Post by Angel Caranna, Research Services Assistant
Due to newfound free time exclusively spent at home, bread baking has become massively popular as of late. Americans collectively baked enough bread to cause a national yeast shortage. For me, remote work at home led to research on Special Collection’s culinary archive; and, desperate to preserve my last packet of instant dry yeast, I decided to find out how bakers before us made non-yeast bread. The answer is actually much like we do today: baking soda combined with an acidic agent to help it rise.
This, combined with my limited ingredients and my even more limited baking knowledge, helpfully narrowed down feasible bread recipes to a quick graham bread from Mrs. Mattimore, who contributed her recipe to the 1895 edition of The Green Mountain white ribbon cook book. The twenty first century version I managed to create in my kitchen can be seen above. Sweetened by molasses, dense but not dry: graham bread is a squat yet hearty loaf. All it needs is some butter or honey to make for a filling breakfast.
I had not only found a delicious new recipe, but as I found out, I also discovered a bread deliberately formulated by science to deter any “physiological effects” that cause immoral exploits! The Green Mountain is a cookbook written by a chapter of the Women’s Christian Temperance Union (WCTU). The temperance movement, which promoted alcohol prohibition in the nineteenth century, was the first and longest lasting type of American social reform. Supporters believed that excessive alcohol consumption led to un-Christian like behaviors that posed a threat to the American citizen, the family, and the nation.
By 1895, temperance supporters had moved to a more scientific approach. Religious persuasion alone had shown itself to be ineffective against restricting American’s alcohol consumption, especially after the Civil War. As a response, the temperance movement spawned dietary reformers that promoted increased physical and spiritual balance through nutritional eating. In theory, a balanced diet would eliminate the desire for alcohol. Forming their own wellness ideology, temperance supporters and dietary reformers aimed to keep people, families, and the nation healthy through food that existed in their “natural organization,” or in their “purest” form, free of any harmful additives and chemicals.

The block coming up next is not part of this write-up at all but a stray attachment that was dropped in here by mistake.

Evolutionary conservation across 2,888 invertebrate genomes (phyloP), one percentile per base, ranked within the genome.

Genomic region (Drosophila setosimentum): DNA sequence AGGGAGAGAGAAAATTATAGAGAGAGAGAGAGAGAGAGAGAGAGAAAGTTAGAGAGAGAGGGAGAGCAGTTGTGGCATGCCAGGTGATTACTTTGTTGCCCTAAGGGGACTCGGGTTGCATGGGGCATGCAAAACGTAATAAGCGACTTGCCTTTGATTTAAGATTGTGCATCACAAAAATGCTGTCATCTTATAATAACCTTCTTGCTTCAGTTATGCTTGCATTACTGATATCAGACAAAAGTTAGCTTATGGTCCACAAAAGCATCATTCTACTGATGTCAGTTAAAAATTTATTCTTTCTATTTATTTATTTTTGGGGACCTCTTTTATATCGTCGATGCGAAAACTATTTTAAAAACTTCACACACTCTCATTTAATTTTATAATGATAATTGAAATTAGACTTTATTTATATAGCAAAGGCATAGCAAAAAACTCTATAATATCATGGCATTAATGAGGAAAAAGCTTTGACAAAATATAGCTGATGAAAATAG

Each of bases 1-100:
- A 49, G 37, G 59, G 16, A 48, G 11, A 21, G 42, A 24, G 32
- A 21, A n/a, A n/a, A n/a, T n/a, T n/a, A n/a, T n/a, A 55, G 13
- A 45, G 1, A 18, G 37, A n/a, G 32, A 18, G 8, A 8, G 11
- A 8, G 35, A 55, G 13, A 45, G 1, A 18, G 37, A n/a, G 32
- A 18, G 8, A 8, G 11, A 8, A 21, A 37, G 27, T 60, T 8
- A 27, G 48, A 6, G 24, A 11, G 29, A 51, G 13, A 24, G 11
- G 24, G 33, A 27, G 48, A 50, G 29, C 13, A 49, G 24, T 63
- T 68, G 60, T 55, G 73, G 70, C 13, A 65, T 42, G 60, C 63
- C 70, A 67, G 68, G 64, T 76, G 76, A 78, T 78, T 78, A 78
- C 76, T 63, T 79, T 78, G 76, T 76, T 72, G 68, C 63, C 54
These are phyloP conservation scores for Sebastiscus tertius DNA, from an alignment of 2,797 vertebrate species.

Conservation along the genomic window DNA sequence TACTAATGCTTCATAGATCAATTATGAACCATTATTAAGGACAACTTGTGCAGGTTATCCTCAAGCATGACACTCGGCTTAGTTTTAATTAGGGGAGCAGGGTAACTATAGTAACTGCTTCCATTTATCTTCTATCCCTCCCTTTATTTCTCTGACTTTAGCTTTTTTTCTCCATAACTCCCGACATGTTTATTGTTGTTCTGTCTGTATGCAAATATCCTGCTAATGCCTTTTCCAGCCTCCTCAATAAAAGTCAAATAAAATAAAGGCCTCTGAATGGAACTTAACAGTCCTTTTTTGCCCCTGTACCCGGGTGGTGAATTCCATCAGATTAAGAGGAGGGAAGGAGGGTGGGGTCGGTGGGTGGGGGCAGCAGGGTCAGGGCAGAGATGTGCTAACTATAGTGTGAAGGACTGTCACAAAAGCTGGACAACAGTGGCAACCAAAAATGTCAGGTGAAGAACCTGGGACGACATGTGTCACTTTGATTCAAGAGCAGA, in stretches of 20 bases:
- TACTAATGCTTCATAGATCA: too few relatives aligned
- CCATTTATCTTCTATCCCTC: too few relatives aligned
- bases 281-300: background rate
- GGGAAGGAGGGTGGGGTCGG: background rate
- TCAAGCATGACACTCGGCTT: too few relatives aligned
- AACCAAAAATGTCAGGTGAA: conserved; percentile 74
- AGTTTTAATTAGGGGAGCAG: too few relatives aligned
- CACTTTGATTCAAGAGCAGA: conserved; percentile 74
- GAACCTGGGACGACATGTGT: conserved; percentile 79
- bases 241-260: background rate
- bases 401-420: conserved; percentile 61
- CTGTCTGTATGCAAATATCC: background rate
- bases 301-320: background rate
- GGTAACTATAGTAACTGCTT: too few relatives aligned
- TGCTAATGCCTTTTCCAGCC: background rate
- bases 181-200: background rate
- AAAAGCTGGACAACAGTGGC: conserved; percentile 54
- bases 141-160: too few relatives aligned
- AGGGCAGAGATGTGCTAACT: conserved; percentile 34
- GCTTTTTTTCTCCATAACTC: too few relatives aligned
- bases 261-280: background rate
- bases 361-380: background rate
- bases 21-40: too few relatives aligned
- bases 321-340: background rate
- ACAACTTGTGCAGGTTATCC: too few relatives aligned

"In many of the following recipes Cottolene is used for shortening. Cottolene is made of 8- per cent triple refined Cottonseed Oil and 20 per cent of choice beef suet, assuring users the purest possible shortening and frying fat, palatable and digestible. It can be used for many purposes in place of butter when it is impossible to use lard."
Some Americans believed Cottolene brand shortening to be a more “pure” substitute for butter because of its ingredients. Unfortunately for the Green Mountain writers, Cottolene discontinued in the early 1900s and was replaced by its top competitor, Crisco.
The best example of dietary reform was Sylvester Graham. A temperance supporter, his wellness ideology inspired the creation of graham bread and graham crackers. Credited with creating the first fad diet, Graham believed consuming solely whole wheat grain products, with the fullest possible amount of bran and wheat germ, prevented acts of gluttony and debauchery. Though Graham died in 1851, the popularity of his methods lasted throughout the life of the temperance movement and into the present day.
So, if you currently feel concerned about backsliding into a moral corruption that will destroy your body and soul, your family, and your country, consider graham bread as a wholesome nutritional method to counteract your potential future sins. Or maybe you’re like me: a bored carb fiend looking to refine some baking skills, but who's too afraid to make DIY yeast (what if I accidentally grow mold?) and instead opts for an easy quick bread.
Mrs. Mattimore’s Graham Bread
3 cupfuls graham flour (or whole wheat flour)
1 teaspoonful baking soda
1/2 teaspoonful salt
1/2 cup of molasses (or brown sugar)
1 1/2 cups sour milk (or buttermilk)
Preheat the oven to 350F. Combine and sift all dry ingredients. Then, mix buttermilk and molasses together, and slowly whisk wet ingredients into the dry mixture until fully combined. Pour into a greased loaf pan and bake for thirty minutes or more, until a toothpick comes out clean. Wait till it cools before taking it out of the pan.
This bread recipe is pulled from page 35 of The Green Mountain white ribbon cook book : especially adapted to young housekeepers and busy women, containing choice gleanings from many households and published circa 1895 by the Women’s Christian Temperance Union of Vermont. Two physical copies of this cookbook are available in the Janice Bluestein Longone Culinary Archive at the University of Michigan Special Collections Research Center, and its digital facsimile is available online full text through HathiTrust Digital Library here.